• Single Opportunity for Legislative Equality (SOLE) Act – Allow each Member of the Legislature, during each two-year term, to bring one substantive piece of legislation of his or her choosing to the Floor for a vote (E.226, offered by Assemblyman Durso, vote: 47-98).
• Despite unanimous Republican opposition, the Health Committee voted to report the following bills:
~ A.338-A – Allows the Department of Health to approve entities to operate “overdose prevention center” programs, more popularly known as safe injection sites.
~ A.5372 – Increases the civil penalties found in the Public Health Law (PHL), which apply to any violation of the PHL or any related lawful notice, order, or regulation that does not have a specific statutory penalty.
▪ Both bills were reported to Codes.
• Despite unanimous Republican opposition, the Higher Education Committee reported the following bills involving reproductive health:
~ A.1060-A – Allows pharmacists to dispense self-administered hormonal contraceptives based on a standing order from a physician, a nurse practitioner, or the Commissioner of Health.
~ A.1395-B – Requires all campuses of the State University of New York (SUNY) and the City University of New York (CUNY) to provide access to abortion by medication to all enrolled students at these institutions.
▪ Both bills were reported to Rules and subsequently to the Floor.
Consumer Affairs and Protection
• Despite unanimous Republican opposition, the Consumer Affairs and Protection Committee reported the following bills:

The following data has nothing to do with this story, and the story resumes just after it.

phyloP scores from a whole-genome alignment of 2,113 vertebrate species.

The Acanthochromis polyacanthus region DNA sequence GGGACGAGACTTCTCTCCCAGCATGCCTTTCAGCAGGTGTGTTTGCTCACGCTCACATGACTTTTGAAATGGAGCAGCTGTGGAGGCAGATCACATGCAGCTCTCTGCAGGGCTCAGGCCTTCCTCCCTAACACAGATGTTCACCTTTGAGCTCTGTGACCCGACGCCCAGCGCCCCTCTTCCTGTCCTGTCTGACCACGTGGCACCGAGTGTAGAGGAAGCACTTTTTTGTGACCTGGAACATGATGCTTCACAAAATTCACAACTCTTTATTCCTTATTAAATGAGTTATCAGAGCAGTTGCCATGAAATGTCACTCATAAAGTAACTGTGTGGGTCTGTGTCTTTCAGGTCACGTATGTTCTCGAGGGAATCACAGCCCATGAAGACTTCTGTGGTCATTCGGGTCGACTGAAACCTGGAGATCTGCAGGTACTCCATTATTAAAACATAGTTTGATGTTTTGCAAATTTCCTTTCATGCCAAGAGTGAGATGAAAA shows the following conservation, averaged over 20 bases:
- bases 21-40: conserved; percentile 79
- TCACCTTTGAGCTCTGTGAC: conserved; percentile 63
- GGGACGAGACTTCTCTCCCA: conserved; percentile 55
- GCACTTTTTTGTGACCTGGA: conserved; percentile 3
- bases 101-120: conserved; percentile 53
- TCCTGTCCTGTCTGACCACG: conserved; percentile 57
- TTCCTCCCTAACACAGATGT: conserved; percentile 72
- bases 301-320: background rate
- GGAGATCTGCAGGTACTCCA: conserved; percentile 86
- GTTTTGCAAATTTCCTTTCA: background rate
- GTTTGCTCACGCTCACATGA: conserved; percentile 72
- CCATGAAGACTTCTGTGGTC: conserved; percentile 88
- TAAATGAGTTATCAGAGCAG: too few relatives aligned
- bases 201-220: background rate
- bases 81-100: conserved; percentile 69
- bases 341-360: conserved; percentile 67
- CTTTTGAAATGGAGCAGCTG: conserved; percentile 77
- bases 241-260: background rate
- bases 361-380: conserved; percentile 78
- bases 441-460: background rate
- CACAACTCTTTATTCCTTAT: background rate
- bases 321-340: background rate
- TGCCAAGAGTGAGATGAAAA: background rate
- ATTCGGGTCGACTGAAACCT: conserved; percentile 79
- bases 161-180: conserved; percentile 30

~ A.2118 – Requires private arbitration organizations performing 50 or more consumer arbitrations per year to collect and publish in a public, searchable database detailed information relating to such arbitrations.
~ A.5517 – Safeguards abortion access through data privacy protection and prohibits geofencing at healthcare facilities.
▪ Both bills were reported to Codes.
Corporations, Authorities and Commissions
• Despite unanimous Republican opposition, the Corporations, Authorities and Commissions Committee reported a bill (A.3715) imposing numerous checks on all manner of public and private authorities, including the following:
~ Subjects all State and local authorities, plus their subsidiaries and affiliates, to the Open Meetings Law and Freedom of Information Law.
~ Expands the definition of "local authority" to include certain not-for-profit corporations, such as those where a majority of board members are appointed by elected officials of a municipality, or those paying staff of a local or State government to provide administrative support.
~ Enacts statutory requirements and limitations on contracts entered into between a local development corporation and a municipality, public authority, or district (note: this restraint would not apply retroactively to contracts already entered into pre-enactment of this law).
▪ This bill was reported to Ways and Means
WEEK IN FOCUS
• On Monday, Assemblyman Ra was joined by Assembly and Senate Colleagues along with local officials to rally against “Hochul’s High Rise Plan,” a devastating proposal the Governor is looking to force into this year’s state budget. To watch the press conference click here:
• On Thursday, Leader Barclay, Assemblywoman Walsh, Assemblyman Reilly, Members of the Assembly Republican Conference, and local district attorneys held a press conference to announce legislation that would bring necessary changes to New York’s flawed “Raise the Age” Law. To watch the press conference click here:
Thank you for reading! Stay involved!